If you are an adventurous type, you might be interested in French Broad Adventures. This tour operator offers the closest whitewater rafting adventures to Asheville. Additionally, the company offers zip line tours and canyoneering trips in Pisgah National Forest. French Broad Adventures offers calm water rafting tours and a 30-foot-tall rock-climbing wall if you prefer something less heart-pumping. Visitors can also experience the river views from the Biltmore Farm Trail by bike or on foot. Farm Trail, part of the estate’s network of trails, starts from Biltmore Bike Barn and follows the French Broad River for miles before ending at the estate’s equestrian center.
#8 Biltmore Things to do In Asheville, NC
The French Renaissance-style estate of George Vanderbilt dates back to 1889. It took six years to build the 250-room estate – with 35 bedrooms, 43 bathrooms, and 65 fireplaces – which is considered America’s largest private residence. The 8,000-acre park was designed by Frederick Law Olmsted (the same landscape architect responsible for Central Park) and featured more than a mile of walking paths.
At its peak, it encompassed 125,000 acres, but 87,000 acres were sold after Vanderbilt’s death in 1914 to form what is now the Pisgah National Forest. During World War II, the estate stored items from the National Gallery of Art, and in the 1970s, a winery was built. In the 2000s, hotels and inns were built on the property. Guests can now stay at the Inn on Biltmore Estate, Village Hotel, or select cottages on-site. Various tours today let visitors explore the estate and gardens’ architecture, artwork, and history. The property hosts multiple events throughout the year, including Biltmore Blooms in the spring, summer concerts, and Christmas displays with more than 100 opulent trees.
Some visitors have a steep admission fee (ranging from $76 to $106 per person, depending on the season), but most are amazed by the property’s sheer size and attention to detail. There is on-site parking available, and shuttles that run from the parking lots to the house, or you can also prepare for several miles of walking: It’s about 3 miles from the house entrance to the winery and 3 miles from the winery the house. You can take an audio tour, a guided tour, or specialty tours at the winery or estate grounds for an additional fee. The audio tour of the house typically takes about an hour, but you can move as slowly or quickly as you like to admire its intricacies. As well as horseback riding and kayaking, the estate offers a variety of seasonal outdoor activities. There is also a shopping and dining area next to the Biltmore house. Admission to children under the age of 9 is accessible year-round; entrance to children ages 10 to 16 is half the price of adults. The hours of operation vary seasonally, but generally speaking, the house is open from 9 a.m. until 4:30 p.m.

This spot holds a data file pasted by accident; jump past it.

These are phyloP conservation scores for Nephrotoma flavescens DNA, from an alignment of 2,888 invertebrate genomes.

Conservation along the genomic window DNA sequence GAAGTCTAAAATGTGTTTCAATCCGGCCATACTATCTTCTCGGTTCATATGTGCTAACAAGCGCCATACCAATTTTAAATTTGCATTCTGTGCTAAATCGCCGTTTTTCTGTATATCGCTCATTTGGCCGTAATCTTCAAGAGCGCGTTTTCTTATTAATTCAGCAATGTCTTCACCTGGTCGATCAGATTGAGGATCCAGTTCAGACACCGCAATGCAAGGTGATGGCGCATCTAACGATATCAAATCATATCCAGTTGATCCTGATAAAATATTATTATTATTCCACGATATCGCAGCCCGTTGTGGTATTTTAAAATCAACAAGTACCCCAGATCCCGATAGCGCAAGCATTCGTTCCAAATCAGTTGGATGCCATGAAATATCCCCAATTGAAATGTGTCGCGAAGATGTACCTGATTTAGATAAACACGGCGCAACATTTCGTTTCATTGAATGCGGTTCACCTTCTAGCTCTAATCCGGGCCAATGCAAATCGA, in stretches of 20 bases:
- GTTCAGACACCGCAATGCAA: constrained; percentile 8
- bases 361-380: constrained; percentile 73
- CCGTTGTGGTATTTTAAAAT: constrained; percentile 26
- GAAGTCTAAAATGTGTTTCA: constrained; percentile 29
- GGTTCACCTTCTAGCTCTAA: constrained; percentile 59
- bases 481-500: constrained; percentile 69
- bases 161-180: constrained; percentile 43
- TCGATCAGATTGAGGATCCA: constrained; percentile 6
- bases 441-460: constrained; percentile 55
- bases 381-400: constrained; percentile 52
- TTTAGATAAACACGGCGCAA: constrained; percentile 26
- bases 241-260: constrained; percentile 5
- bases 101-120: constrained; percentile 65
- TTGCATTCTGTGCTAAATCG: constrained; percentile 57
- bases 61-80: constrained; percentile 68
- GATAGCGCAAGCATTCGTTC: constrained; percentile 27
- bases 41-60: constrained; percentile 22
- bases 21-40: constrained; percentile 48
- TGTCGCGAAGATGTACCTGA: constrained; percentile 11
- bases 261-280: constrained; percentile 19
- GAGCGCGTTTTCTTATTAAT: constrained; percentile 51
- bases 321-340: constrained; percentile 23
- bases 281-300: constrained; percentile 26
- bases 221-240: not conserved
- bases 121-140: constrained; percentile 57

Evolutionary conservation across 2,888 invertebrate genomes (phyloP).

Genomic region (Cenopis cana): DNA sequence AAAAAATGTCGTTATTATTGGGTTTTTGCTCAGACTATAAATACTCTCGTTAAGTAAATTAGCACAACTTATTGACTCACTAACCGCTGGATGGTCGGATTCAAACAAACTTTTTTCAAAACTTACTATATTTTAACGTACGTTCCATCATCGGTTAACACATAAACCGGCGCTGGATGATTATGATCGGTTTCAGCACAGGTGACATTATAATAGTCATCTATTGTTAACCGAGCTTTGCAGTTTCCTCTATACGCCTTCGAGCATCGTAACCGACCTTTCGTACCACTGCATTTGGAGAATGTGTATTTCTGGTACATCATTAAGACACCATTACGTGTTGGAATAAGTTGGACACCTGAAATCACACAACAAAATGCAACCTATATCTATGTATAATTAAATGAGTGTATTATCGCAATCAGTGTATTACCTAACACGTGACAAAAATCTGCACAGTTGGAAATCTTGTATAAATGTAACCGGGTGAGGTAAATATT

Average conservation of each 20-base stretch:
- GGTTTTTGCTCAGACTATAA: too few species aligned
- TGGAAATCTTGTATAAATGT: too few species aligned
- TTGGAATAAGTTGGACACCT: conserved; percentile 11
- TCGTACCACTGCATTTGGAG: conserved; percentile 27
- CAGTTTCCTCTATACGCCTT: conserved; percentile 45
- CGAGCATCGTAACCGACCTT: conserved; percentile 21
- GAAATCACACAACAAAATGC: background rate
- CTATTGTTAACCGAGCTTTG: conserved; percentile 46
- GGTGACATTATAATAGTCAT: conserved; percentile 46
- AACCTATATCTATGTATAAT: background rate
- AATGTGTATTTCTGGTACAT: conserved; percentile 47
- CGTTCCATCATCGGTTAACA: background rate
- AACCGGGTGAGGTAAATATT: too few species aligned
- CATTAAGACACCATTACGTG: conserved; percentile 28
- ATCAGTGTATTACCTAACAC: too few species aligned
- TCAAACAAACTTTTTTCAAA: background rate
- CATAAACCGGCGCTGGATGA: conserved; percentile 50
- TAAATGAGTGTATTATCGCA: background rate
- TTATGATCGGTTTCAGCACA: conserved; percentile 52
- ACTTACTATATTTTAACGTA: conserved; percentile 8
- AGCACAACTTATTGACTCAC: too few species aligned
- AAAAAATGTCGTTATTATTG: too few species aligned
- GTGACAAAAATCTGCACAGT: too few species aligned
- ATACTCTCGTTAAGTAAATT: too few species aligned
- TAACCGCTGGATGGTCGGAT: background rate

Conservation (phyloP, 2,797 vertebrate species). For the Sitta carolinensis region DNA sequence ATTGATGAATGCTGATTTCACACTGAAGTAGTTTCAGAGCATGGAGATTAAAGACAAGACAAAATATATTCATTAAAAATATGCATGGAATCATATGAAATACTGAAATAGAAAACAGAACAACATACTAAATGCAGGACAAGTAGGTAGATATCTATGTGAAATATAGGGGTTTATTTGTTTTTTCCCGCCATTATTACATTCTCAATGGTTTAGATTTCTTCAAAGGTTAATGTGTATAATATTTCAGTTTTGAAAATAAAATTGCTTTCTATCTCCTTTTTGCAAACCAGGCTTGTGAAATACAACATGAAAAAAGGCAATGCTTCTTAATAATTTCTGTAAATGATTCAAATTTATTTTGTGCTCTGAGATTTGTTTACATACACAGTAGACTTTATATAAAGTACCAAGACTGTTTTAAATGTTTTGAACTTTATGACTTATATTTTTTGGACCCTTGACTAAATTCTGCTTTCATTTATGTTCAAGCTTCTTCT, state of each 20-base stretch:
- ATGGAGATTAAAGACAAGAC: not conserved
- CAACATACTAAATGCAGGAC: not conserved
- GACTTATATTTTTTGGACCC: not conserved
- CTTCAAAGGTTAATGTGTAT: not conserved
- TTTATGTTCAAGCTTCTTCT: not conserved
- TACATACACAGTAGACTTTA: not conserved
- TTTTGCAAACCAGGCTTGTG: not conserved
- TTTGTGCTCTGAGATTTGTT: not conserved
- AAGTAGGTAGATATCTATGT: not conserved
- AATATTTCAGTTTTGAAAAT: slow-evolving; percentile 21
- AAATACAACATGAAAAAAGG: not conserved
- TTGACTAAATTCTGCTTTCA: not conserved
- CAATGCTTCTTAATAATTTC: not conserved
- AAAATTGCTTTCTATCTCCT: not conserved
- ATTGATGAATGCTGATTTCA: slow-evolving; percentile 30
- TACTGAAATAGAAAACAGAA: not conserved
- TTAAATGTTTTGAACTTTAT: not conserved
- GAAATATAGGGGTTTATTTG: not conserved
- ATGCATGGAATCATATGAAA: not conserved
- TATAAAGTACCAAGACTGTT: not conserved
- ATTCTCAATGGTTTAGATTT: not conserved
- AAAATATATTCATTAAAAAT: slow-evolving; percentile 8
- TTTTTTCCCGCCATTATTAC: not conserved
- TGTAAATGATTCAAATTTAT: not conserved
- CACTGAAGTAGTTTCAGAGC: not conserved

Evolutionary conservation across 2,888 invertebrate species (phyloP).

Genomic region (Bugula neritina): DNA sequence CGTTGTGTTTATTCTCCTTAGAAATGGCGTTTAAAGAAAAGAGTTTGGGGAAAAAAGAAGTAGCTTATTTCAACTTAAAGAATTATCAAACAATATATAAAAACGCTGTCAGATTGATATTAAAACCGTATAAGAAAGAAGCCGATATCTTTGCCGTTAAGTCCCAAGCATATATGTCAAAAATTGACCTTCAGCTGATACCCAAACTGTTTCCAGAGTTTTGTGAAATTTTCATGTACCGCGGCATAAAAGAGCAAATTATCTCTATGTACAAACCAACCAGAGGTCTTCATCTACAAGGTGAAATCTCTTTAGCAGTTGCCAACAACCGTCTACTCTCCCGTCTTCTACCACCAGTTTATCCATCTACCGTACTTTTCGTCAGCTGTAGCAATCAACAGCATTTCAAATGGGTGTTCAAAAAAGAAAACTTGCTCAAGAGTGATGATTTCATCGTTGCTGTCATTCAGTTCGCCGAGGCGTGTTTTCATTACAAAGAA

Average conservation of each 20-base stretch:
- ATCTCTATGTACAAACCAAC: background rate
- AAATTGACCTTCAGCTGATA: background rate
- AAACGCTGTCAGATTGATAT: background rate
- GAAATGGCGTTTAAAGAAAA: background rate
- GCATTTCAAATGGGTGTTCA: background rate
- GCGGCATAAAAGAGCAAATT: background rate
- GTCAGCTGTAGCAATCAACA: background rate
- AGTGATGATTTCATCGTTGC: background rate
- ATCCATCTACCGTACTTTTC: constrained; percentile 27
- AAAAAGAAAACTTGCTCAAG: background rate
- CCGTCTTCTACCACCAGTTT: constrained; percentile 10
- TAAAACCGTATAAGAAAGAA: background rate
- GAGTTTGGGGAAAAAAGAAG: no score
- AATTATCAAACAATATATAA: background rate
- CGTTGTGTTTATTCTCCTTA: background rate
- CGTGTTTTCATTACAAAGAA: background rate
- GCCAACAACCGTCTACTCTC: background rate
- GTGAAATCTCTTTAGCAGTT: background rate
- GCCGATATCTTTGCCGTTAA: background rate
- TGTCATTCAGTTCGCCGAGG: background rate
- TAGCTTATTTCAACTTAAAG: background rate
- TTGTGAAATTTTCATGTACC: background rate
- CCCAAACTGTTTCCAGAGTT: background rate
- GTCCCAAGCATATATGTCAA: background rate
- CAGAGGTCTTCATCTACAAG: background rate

Upon arrival at the Biltmore Estate Winery, make a reservation for a wine tasting as you can only make a reservation on the day of (in person); as such, tasting slots fill up very fast and typically sell out. The winery is also close to several popular restaurants (highly recommended reservations). You can extend your stay on the grounds by staying at one of the on-site hotels. About 3 miles from downtown, the estate is located off Highway 25, which is accessible both from the Blue Ridge Parkway and Interstate 40. Visit Biltmore’s website for more information.
#9 Asheville Breweries Things to do In Asheville, NC
Having more breweries per capita than anywhere else in the United States and about 100 local beers to try, Asheville has become the beer capital of the Southeast. Asheville residents and visitors alike enjoy sampling pints at local breweries.
There are plenty of ways to enjoy Asheville’s distinct brews: You can self-guide a walking tour along the Appalachian Ale Trail, take an Amazing Pubcycle tour, or let someone else drive with Asheville Brewery Tours.
From the first brewery in Asheville, Highland Brewing Company, to Wicked Weed Brewing, which specializes in sour ales, Asheville’s beers and tasting room experiences are as diverse as the city itself. Watch a movie at the Asheville Brewing Company or hang out at Green Man Brewing’s Greenmansion.
Big-name brands like the Sierra Nevada and New Belgium are also getting in on the Asheville beer scene. The two companies house their East Coast operations right outside the city’s borders.
New breweries and tasting rooms are popping up all the time; ask a local when you arrive where you can find your favorite kind of brew.
#10 River Arts District Things to do In Asheville, NC
The artists who came to Asheville to enjoy the natural beauty and free-spirited atmosphere had to find large spaces to work. This is where the River Arts District comes in. Near the French Broad River, a group of 22 former industrial and historical buildings, including a tannery and a cotton mill, keeps the art scene alive in Asheville. More than 200 artists in various mediums, such as textiles, ceramics, paintings, jewelry, and photography, can be found in the district. You can also pick up a unique souvenir here.
There is always someone willing to chat with visitors in the district, but the hotbed of creativity needs better signage since some galleries are in old warehouses that are hard to distinguish.
Artists and studios generally have different hours. Some are closed on Sundays, while others require an appointment. Every fall (typically in November), the district hosts Studio Strolls. All studios are open, and a free trolley service is available for visitors to explore the two square mile stretch.